Theology in 3D

Figs in Babylon: A Divine Mercy

Layton Talbert | December 3, 2020
Old Testament, Theology

The book of Jeremiah always surprises, and often delights. He relates the most “dead end,” “it’s over,” “don’t even bother to pray for this people” divine pronouncements of imminent chastisement; indeed, it’s already begun even as Jeremiah writes. And yet, interspersed are some of the most gracious and heartening promises. One peers into the black tunnel of impending destruction only to see the faint glimmer of incomplete destruction: “I will not make a complete end of you” (Jer 4:27; 5:10, 18; 30:11; 46:28). That may not sound overly encouraging until you recall that this ultimate discipline has been on hold for eight centuries. Couple that with God’s determined refrain, “I will be their God and they shall be my people” (Jer 7:23; 11:4; 24:7; 30:22; 31:1, 33; 32:38).

What caught my attention recently was an assurance slipped into the middle of the news of the Babylonian exile underway. Immediately after Nebuchadnezzar’s second deportation of Jews from Judah (597 B.C., Jer 24:1), God showed Jeremiah two baskets — one brimming with beautifully ripe (“good,” tob) figs, the other filled with rotted, disgusting, inedible (“bad,” ra’) figs. Both kinds of figs represent the casualties and consequences of war and captivity — those who would be carted off to the strange new pagan world of Babylon, and those who would be left behind in Judah.

But which are which?

It’s not the bad figs that are shipped off to Babylon! Those compelled to leave their comfortable, familiar homeland are represented by the “good [tob] figs . . . whom I have sent out of this place for their own good [tob]” (Jer 24:5), to be spared, preserved, perpetuated, blessed, and eventually brought back (Jer 24:6-7). The rotten figs represent those left behind in Judah “for their bad [ra’]” (Jer 24:9), abandoned by God “until they are consumed from the land that I gave to them and their fathers” (Jer 24:10; see also Jer 29:16-19).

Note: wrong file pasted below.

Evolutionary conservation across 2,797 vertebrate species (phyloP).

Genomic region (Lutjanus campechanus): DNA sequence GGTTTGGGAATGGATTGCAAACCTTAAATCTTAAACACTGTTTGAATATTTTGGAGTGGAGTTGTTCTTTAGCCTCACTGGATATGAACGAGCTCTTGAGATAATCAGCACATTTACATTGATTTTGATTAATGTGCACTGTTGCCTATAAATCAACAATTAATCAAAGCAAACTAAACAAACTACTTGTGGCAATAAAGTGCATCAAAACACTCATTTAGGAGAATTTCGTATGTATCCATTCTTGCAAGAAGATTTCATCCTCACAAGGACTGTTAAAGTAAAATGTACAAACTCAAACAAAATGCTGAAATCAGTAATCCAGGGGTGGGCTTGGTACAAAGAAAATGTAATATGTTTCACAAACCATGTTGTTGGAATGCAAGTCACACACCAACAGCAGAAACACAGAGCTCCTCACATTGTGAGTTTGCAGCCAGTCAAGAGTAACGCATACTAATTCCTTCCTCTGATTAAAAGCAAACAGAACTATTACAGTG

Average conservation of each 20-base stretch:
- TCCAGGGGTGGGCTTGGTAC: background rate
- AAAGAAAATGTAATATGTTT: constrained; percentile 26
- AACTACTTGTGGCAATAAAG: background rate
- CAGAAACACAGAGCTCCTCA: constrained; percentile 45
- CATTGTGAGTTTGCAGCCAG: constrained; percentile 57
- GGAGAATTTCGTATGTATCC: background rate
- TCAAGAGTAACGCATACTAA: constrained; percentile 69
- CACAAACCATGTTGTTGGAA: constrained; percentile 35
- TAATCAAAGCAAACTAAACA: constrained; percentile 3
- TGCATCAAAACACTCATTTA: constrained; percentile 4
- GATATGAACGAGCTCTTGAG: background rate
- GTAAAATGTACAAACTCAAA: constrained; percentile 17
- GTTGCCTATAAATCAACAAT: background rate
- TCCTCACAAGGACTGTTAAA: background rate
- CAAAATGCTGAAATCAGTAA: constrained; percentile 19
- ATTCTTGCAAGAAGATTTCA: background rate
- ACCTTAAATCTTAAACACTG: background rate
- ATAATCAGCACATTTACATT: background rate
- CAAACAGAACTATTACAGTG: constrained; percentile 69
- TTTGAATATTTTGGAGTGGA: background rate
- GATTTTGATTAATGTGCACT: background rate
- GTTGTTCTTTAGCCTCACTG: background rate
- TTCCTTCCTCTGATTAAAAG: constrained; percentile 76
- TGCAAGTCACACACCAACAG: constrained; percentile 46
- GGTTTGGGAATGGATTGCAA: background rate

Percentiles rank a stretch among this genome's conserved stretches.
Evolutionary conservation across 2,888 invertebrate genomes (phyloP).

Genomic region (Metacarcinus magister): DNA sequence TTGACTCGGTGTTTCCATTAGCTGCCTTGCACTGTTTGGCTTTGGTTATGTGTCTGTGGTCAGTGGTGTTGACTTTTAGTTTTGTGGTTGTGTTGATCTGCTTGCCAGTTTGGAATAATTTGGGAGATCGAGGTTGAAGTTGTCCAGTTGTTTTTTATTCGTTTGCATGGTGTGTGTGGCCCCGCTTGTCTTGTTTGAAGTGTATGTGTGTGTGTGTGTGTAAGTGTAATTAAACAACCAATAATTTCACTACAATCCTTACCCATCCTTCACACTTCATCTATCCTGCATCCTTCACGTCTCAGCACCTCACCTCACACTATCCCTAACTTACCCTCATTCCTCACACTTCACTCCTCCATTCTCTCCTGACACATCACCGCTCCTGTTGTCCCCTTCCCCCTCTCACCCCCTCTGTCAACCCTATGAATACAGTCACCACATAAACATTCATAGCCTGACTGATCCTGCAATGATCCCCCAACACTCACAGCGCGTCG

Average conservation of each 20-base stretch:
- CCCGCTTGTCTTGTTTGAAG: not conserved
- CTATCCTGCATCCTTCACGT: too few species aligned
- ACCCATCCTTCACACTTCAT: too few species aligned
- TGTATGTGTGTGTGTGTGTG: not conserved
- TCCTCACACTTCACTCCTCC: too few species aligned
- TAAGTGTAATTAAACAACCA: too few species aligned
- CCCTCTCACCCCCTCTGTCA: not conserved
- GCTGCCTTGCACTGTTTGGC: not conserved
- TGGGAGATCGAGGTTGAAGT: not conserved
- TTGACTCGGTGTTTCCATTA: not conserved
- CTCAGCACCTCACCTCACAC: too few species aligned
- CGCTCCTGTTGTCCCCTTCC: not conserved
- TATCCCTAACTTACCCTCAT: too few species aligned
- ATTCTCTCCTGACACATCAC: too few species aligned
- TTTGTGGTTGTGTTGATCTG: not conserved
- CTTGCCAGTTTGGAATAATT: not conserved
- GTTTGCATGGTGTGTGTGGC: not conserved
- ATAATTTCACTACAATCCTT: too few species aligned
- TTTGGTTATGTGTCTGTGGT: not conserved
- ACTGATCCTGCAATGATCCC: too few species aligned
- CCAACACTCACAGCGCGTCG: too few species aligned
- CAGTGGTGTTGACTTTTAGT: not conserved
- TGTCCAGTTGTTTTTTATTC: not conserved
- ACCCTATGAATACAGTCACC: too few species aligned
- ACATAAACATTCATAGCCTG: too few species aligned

There is something counterintuitive in this. We view the Babylonian captivity as an ultimate act of divine discipline, and so it is. But the captivity itself is not the worst of the judgment — it’s actually the kindest, a sign of divine mercy. The worse judgment is being left alone amid the comfortable and familiar, abandoned to what they refused to give up (despite repeated warnings) and fought against God to hang on to.

How often is something that looks “for the worst” actually crafted in mercy “for our good”? Not just providentially after the fact because God can always turn evil to good, but because God actually planned it “for our good” from the beginning — even though in the beginning it looks exceedingly dark? Kidner’s mind, I discovered, ran along the same lines though he has his own inimitable way of expressing it:

There is always this dimension for those who are ‘called according to his purpose’ (Rom 8:28) — transcending but not preventing the ‘tribulation … distress … persecution …’ and the rest of Paul’s list in Romans 8:35-39. The relation between the two dimensions [or perceptions], human and divine, has never been better put than by Joseph to his brothers in Genesis 50:20 . . . .

Babylon is a strange, new, scary place — unless you know it’s God’s doing, and that he’s done it (as he always does) for your good. The key is submitting to his providences, doing whatever he gives you to do in Babylon (cf. Jer 29:1-14), and believing that it’s temporary (Jer 29:10), always temporary, because this life itself is only temporary.

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